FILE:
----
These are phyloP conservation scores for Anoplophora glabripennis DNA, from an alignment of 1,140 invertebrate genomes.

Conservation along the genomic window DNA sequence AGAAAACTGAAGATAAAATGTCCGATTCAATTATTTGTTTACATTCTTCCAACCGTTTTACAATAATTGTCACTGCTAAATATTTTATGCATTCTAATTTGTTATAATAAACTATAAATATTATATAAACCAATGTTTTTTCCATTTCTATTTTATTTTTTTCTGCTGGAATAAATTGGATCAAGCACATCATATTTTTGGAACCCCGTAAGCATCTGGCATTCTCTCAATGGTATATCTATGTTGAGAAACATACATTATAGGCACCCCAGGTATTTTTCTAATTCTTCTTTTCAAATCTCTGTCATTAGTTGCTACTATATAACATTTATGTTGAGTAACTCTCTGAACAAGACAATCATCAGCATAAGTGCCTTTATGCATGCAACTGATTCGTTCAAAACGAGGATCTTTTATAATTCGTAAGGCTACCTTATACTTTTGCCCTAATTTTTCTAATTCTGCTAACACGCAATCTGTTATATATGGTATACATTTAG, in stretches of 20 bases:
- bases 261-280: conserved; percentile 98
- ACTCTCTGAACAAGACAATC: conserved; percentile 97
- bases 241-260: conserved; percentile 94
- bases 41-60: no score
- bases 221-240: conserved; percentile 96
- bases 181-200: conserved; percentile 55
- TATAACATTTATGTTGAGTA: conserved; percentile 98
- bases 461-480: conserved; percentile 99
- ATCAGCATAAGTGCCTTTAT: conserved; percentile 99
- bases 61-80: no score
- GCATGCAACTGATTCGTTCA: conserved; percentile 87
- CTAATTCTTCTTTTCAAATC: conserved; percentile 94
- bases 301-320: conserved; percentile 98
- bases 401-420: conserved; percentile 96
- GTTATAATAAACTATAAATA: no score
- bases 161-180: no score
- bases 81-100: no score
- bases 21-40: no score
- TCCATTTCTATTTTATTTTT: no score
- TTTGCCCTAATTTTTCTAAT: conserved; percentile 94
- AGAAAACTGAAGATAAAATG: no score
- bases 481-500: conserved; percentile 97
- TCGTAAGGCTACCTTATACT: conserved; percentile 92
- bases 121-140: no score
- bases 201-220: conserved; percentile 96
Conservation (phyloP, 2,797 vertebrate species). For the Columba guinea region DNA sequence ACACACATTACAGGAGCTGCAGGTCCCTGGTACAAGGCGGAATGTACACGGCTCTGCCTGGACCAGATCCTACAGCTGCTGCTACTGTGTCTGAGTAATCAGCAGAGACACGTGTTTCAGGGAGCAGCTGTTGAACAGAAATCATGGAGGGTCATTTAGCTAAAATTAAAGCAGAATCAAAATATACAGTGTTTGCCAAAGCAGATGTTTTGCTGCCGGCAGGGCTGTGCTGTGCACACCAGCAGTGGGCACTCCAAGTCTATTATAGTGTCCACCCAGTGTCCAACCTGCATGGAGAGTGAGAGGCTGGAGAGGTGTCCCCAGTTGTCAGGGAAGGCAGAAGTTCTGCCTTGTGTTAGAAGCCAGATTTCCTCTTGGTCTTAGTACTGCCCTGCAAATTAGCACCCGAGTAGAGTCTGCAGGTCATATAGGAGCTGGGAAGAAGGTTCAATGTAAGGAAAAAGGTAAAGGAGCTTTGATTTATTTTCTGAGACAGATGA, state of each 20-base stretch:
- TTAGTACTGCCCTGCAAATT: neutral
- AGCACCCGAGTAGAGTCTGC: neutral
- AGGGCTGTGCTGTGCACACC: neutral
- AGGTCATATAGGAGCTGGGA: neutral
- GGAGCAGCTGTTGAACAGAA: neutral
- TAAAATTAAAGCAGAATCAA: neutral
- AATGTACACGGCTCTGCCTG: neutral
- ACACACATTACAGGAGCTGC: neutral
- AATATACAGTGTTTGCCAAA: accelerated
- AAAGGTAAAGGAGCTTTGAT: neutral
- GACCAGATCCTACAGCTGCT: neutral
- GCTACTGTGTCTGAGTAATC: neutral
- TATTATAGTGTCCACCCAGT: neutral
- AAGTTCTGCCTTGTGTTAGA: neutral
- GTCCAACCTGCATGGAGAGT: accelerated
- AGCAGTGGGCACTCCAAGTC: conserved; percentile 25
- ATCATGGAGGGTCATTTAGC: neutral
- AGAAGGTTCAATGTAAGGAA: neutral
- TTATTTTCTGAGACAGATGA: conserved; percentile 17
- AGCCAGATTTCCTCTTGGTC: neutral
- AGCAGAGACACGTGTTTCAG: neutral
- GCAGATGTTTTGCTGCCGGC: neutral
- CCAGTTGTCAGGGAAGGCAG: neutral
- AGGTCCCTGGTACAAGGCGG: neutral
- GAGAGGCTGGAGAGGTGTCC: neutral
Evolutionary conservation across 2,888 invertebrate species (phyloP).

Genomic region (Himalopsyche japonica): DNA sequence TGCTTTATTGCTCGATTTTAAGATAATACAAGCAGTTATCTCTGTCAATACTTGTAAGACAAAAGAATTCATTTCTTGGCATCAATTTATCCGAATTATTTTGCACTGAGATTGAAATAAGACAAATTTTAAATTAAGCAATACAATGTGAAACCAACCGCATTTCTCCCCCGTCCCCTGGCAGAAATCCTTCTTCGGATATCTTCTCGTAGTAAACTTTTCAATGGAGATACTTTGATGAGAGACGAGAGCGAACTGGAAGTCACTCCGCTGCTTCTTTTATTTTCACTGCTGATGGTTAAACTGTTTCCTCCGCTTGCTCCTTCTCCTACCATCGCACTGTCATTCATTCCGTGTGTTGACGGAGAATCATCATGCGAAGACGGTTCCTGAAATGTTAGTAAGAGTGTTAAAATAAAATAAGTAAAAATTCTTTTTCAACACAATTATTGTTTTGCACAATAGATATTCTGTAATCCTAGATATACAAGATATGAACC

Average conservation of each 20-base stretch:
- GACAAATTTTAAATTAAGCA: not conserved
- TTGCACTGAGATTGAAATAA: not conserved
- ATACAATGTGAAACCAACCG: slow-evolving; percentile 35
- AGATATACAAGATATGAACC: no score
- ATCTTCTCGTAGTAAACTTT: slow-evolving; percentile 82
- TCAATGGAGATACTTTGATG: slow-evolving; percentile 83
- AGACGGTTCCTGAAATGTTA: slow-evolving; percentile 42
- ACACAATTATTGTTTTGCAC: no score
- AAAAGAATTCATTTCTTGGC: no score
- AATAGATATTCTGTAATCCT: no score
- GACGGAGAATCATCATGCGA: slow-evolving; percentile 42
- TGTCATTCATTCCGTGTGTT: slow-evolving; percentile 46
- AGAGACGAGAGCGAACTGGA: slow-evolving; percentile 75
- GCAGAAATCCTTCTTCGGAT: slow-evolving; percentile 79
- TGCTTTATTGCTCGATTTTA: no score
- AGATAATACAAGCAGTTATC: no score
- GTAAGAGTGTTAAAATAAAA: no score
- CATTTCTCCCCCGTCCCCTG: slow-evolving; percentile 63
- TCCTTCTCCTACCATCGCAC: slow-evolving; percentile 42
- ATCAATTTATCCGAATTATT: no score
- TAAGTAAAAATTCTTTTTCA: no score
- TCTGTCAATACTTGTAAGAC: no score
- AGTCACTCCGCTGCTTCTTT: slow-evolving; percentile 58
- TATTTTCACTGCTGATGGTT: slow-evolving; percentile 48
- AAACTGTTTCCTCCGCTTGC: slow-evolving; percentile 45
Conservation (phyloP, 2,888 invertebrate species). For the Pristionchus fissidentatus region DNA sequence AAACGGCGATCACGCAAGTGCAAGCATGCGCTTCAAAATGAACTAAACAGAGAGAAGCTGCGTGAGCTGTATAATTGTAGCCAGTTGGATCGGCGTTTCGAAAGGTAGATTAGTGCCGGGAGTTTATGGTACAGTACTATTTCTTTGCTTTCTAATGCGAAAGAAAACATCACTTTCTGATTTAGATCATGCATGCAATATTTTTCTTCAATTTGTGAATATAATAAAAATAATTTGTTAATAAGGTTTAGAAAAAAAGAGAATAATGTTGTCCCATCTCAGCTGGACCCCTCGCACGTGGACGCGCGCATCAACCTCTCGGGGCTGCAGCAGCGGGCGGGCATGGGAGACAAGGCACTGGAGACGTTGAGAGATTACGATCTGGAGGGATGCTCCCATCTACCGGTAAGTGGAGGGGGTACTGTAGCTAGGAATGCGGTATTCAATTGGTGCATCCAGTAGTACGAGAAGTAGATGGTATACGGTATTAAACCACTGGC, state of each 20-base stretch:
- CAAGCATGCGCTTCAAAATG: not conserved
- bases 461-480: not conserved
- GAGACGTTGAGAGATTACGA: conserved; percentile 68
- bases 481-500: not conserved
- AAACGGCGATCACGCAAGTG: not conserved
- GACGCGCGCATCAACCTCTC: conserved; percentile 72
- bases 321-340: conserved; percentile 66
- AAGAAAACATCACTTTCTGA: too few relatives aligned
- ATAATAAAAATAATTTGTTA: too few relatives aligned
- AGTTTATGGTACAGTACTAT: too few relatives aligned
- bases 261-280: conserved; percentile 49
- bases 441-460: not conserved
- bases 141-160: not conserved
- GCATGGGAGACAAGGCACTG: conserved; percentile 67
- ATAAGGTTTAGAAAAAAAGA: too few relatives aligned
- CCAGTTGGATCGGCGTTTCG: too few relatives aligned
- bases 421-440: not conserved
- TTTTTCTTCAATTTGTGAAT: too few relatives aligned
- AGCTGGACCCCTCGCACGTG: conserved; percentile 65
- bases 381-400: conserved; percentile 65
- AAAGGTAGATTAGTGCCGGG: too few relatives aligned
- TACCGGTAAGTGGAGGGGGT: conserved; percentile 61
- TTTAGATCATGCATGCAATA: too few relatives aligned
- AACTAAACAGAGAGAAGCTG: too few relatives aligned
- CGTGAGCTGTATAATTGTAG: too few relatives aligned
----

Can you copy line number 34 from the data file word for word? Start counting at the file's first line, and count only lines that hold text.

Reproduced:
- TAAAATTAAAGCAGAATCAA: neutral